What Is The Origin Of The Meaning Of Karbala?

Assalamu alaykum, wa Rahmatu Allah. An interesting question: what's the origin of the meaning of Karbala? I don't think we've explored this question too much, but I remember in my research that there are different opinions as to the meaning of Karbala.

On the first level, if we go back to the Babylonian terminology and definition, first opinion I remember is Karbala, meaning closeness to God. If you look at the word Karbala and possibly see the way it was used in Babylonian times - 'Karb- ila', 'Qurb- ila' 'Qurb- ila Allah' - therefore meaning closeness to God. A second opinion is what- 'Qurban ila' - a sacrifice for God. As if there is knowledge of a sacrifice which is to take place on the plains of Karbala. The third definition is the definition related to the geographical nature of the earth of Karbala.

It was seen as being a very, very soft earth and therefore was known as Karbala. Fourth meaning talks about the fact that this particular place has a purifying quality. In Arabic, if someone says Karbalt al-unta', means that I purified the wheat from all of the possible residue or impurities that surrounded the wheat. So here, if we look at Karbalat, the idea is a purification that takes place.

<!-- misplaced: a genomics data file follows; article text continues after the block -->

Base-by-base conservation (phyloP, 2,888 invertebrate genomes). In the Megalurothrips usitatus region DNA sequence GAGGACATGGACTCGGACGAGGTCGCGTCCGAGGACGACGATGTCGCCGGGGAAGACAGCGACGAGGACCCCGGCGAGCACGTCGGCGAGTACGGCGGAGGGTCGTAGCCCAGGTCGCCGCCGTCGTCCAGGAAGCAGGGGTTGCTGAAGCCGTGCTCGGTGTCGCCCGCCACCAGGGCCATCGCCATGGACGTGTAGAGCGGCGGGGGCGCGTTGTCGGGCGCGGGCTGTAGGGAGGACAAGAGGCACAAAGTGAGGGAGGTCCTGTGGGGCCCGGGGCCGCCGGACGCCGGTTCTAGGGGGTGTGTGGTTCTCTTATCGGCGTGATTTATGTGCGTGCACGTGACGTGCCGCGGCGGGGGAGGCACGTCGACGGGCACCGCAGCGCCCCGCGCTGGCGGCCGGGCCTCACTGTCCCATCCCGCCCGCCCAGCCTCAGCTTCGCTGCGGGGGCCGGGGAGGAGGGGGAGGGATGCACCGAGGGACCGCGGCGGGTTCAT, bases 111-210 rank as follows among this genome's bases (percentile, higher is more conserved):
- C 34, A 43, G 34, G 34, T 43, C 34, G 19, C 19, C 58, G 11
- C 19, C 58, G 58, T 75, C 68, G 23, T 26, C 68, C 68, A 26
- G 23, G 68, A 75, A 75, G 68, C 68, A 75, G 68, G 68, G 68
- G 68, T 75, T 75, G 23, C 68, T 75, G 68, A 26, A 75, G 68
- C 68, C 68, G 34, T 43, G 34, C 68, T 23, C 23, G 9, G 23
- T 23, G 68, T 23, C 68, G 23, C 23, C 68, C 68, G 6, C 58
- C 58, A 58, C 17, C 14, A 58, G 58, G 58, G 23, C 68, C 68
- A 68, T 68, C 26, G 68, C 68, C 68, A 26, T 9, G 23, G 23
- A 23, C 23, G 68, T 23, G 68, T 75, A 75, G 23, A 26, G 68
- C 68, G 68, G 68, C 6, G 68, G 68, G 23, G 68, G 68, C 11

But no doubt on the fifth level, it is most associated with trial, with tribulation, with difficulty and with grief. Because whenever you break down the word Karbala, you always get Karb and bala'. And when you look at those two words and you bring them together, it relates so much to the man who gave honour to the land of Karbala in his presence and his martyrdom.

Because Karbala, until today, is so associated with Imam al-Husayn, alayhi as-salam, more than anybody else, and yet it becomes that land which has had so many names from the Babylonian times, as he himself talks of other names, when he mentions, for example, the names such as 'Al-Ghadiriyyah' and the ‘Nawawwiyah’ and so on. But when it comes to the name Karbala, he recognised that this is the land of Karb and bala and what trials, what tribulations, what grief did they see?

That's why I remember Sharif Al-Radi, when they would always say to him, the author of Nahj Al-Balagha, they would always say to him, "Why don't you go to Karbala on Ashura?" And he would say, "If you knew what took place in Karbala, you would know what a land of trial and tribulation it is and what happened to the family of Rasul Allah, salla Allahu alayhi wa alih. They would keep saying to him, "Go to Karbala one year in Ashura. Why do you do your Ziyarah from Kadhmayn, why are you not at Karbala on the day of Ashura? Until he got to Karbala.

One narration mentions on the day of Ashura and he composed those famous lines of poetry: Karbala, la zilti Karb wa bala'. When he narrated those lines, when he said those lines of poetry, he died on the spot, near the grave of Imam al-Husayn, alayhi as-salam . For at that moment he highlighted to all of us that with all the names and all the definitions, it remains that place of trial, tribulation, sadness and grief enveloping the heart of Rasul Allah, salla Allahu alayhi wa alih.

Wa as-salamu alaykum, wa Rahmatu Allah.
 

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